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Semin Nucl Med. 1992 Jan;22(1):3-10.

The management of intractable bone pain: a clinician's perspective.

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Department of Neurology, Veterans Administration Medical Center, Cincinnati, OH 45220.


Bone metastases occur in up to 85% of patients (at autopsy) who have breast, lung, and prostate cancer, and are a common cause of pain and neurological morbidity in patients with these and other cancers. The management of pain, the most common complication of bone metastasis, requires a knowledge of specific clinical syndromes and the associated neurological and orthopedic morbidities, as well as an understanding of current antitumor and pharmacological therapies. Knowledge of these potential complications are important in the design of clinical trials that seek to evaluate the effectiveness of new treatments for bone metastasis. Although radiation therapy in combination with analgesic drug therapies remains the mainstay of treatment, much recent interest in drugs with specific effects on bone elements, especially the osteoclast, offer the promise of providing effective pain relief with fewer side effects than is currently possible with conventional therapies.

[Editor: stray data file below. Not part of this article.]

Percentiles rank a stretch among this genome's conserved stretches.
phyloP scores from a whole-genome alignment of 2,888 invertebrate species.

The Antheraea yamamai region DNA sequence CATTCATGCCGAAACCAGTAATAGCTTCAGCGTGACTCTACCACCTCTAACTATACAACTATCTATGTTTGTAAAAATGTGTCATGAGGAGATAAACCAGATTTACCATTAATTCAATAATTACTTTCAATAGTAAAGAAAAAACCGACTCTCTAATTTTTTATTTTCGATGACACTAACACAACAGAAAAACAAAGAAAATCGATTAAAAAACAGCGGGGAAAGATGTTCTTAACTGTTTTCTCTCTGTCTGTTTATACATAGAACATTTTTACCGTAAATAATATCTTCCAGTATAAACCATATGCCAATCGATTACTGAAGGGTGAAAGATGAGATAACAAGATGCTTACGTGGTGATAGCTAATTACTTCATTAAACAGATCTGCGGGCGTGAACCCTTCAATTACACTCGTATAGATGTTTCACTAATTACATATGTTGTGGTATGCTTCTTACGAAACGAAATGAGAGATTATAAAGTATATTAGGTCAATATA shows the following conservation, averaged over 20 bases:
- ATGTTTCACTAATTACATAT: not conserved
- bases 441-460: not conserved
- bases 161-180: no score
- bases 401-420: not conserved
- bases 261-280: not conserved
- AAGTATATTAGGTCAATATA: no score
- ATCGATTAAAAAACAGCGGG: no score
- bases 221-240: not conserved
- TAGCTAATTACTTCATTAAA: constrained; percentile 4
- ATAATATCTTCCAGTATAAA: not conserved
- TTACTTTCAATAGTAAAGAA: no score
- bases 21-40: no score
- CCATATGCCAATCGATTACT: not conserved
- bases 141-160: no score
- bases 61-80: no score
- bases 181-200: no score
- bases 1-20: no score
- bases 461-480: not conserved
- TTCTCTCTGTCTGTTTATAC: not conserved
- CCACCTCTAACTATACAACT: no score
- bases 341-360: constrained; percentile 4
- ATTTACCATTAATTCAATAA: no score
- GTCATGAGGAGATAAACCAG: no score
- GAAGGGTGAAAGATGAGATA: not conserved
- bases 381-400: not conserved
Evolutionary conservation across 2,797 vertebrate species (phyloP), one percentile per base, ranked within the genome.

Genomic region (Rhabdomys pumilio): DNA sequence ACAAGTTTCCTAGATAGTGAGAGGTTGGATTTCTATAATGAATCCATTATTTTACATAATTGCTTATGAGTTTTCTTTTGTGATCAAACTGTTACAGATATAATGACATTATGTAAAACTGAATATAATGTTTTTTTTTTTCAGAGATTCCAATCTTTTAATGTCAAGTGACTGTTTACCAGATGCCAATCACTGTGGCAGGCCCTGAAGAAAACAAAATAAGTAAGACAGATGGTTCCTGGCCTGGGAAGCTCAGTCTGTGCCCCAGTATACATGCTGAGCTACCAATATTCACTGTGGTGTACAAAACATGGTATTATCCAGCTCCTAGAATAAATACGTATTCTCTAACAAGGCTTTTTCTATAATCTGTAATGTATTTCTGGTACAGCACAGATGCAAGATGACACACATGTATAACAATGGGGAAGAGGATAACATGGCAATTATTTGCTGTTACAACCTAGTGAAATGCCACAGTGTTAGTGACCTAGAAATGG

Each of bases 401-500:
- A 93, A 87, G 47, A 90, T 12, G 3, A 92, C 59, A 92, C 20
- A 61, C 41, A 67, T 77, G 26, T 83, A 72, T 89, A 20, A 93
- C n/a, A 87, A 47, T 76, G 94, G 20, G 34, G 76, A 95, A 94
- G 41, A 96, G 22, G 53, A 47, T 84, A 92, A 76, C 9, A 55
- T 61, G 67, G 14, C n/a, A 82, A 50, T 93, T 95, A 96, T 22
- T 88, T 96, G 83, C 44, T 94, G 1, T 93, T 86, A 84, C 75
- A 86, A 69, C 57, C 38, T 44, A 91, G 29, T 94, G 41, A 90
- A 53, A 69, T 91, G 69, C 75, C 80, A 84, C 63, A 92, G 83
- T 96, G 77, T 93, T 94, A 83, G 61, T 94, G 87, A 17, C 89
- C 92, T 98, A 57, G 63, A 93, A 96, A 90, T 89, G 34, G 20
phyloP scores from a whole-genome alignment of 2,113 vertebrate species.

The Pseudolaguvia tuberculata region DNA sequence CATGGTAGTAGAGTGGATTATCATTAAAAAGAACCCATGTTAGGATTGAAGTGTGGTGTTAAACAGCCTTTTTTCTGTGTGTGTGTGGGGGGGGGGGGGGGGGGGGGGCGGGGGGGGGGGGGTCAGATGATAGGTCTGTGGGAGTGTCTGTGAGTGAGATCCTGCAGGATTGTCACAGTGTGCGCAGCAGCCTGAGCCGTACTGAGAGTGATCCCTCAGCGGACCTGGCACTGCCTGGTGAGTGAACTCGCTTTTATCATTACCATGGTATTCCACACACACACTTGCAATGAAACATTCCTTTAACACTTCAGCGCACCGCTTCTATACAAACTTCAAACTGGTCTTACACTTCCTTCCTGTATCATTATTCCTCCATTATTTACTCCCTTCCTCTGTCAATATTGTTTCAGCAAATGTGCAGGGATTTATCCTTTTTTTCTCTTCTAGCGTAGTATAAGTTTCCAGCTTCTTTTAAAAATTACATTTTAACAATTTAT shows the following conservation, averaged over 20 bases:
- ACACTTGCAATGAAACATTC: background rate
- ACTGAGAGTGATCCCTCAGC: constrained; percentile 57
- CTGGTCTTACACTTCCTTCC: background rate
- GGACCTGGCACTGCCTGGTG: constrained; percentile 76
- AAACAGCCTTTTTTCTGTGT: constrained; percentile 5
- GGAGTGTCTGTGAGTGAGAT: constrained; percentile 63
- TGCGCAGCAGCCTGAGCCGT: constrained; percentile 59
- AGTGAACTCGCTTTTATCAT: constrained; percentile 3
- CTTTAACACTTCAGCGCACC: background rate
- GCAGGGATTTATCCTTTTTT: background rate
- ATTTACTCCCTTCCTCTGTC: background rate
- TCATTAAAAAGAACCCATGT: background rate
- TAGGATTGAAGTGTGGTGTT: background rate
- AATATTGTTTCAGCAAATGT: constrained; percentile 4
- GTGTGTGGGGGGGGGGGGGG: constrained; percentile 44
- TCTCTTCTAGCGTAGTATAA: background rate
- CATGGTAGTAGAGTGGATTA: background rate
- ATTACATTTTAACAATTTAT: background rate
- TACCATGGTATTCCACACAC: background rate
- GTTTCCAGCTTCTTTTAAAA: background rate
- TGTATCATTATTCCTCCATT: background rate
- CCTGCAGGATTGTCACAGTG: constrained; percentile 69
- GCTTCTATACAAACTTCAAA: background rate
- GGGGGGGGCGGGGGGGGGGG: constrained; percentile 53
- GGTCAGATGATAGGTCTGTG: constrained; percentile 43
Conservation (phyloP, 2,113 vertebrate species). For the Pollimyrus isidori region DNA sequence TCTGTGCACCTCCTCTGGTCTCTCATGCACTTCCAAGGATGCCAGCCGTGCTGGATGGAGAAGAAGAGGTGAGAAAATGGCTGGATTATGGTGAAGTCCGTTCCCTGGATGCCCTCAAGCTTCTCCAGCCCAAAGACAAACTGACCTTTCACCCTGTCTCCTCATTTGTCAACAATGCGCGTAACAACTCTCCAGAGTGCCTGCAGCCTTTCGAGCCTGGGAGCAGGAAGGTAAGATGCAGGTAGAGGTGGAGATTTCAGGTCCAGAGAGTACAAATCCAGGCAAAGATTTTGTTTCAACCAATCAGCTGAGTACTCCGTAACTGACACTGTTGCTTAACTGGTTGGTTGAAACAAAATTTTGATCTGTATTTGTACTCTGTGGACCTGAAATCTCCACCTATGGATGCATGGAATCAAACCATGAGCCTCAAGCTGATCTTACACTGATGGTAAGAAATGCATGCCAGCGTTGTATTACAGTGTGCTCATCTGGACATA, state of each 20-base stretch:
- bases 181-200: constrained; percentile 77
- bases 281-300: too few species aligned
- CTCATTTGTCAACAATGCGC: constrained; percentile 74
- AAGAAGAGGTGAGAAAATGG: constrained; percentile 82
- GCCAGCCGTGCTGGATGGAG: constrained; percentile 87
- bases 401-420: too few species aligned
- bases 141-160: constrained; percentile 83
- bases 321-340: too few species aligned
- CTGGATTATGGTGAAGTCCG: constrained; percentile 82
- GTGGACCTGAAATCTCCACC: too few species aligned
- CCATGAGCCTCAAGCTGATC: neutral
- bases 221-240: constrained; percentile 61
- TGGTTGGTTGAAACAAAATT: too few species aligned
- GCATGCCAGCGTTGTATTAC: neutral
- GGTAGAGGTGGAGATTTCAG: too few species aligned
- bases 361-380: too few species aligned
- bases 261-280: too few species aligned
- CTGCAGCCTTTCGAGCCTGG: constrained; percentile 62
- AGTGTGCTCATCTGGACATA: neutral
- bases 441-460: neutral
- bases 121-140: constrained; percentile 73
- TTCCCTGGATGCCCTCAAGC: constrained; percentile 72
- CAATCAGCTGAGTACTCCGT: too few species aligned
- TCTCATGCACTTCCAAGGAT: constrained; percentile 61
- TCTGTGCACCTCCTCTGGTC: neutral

[Indexed for MEDLINE]

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